Antarctic mineral exploitation
The Emerging Legal Framework
By Francisco Orrego Vicuna
Publisher: Cambridge University Press
Print Publication Year: 1988
Online Publication Date:November 2009
Chapter DOI: http://dx.doi.org/10.1017/CBO9780511565632.005
The maritime extension of the Antarctic Treaty system
The national positions that have been explained have a determining influence on the approach of each country or group of countries to the problems related to the application of the law of the sea in Antarctica. The central question that has arisen in this regard is whether the subjection of maritime zones to national jurisdiction is a concept that can be made applicable to the situation of the Antarctic. Given the close links between the concepts of the territorial sea, the exclusive economic zone and the continental shelf and the territory of a coastal State from which these concepts derive, the territorial status of the continent is the starting point for developing a reply to this question.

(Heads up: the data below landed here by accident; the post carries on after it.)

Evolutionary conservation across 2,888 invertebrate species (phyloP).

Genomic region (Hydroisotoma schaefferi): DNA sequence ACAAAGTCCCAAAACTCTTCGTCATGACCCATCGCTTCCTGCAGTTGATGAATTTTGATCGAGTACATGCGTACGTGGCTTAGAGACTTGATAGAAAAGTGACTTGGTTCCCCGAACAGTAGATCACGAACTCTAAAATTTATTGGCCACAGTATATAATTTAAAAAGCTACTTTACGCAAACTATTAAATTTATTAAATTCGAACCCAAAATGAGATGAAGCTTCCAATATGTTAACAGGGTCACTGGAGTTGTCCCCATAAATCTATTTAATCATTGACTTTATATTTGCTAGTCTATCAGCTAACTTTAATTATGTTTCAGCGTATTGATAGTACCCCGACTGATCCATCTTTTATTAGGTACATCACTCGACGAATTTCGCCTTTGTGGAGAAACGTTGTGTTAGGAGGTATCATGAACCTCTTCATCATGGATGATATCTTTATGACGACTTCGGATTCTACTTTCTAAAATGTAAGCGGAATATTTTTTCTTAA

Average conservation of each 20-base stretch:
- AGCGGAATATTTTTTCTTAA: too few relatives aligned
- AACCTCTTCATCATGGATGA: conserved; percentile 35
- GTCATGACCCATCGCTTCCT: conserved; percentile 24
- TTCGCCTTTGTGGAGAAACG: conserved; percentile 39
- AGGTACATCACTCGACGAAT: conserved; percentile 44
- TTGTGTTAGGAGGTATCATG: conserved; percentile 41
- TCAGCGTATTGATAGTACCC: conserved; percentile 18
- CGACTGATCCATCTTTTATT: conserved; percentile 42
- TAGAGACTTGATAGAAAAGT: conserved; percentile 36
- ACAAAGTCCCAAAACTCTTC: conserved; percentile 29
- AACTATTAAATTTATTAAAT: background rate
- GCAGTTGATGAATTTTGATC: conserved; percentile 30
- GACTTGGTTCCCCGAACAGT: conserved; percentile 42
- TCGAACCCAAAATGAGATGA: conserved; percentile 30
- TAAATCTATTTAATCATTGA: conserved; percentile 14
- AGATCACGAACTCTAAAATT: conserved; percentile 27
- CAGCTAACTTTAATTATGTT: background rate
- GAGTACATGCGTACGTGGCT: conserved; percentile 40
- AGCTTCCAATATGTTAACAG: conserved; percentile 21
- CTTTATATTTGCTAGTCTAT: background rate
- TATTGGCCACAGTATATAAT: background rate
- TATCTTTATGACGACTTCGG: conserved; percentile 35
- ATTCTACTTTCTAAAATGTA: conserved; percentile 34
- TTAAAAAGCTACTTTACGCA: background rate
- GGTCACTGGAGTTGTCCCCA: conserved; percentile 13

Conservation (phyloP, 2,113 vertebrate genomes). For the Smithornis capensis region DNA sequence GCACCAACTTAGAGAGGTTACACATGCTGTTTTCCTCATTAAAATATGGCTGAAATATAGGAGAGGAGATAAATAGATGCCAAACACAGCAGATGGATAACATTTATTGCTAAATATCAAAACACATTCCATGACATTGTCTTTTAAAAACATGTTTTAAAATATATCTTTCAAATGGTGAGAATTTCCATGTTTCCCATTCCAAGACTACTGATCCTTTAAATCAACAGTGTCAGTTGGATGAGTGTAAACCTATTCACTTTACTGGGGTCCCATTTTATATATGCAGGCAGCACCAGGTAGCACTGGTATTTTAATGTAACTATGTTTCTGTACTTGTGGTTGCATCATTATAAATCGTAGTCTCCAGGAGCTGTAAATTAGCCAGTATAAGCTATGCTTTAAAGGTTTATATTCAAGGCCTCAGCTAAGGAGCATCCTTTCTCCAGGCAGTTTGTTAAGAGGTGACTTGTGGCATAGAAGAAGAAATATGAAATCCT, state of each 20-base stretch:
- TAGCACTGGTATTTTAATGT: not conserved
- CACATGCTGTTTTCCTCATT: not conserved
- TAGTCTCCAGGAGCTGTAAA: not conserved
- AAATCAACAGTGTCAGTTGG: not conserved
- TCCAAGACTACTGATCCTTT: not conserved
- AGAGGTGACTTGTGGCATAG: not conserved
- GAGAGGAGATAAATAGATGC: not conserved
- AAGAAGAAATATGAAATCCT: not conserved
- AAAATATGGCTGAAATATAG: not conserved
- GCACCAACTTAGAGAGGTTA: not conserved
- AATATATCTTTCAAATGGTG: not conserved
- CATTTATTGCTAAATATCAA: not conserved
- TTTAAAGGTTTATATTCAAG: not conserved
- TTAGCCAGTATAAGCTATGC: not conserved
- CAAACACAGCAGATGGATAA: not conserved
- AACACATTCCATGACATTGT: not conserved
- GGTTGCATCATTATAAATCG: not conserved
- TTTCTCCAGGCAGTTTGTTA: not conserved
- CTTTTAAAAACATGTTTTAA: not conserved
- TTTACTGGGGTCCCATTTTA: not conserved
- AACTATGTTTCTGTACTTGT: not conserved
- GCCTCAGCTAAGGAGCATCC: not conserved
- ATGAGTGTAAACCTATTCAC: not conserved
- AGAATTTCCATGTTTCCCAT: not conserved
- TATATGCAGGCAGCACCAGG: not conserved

The complexity of the problem is due not only to the different positions that have been adopted by the Treaty parties with regard to this territorial status but also to the fact that a process of rapid development in the international law of the sea itself was initiated simultaneously with the development of the Antarctic system. It may reasonably be stated that, at the time when the Antarctic Treaty was signed, the continental shelf doctrine was already established in customary international law in addition to the jurisdictional concepts governing traditional maritime areas such as the territorial sea and the high seas.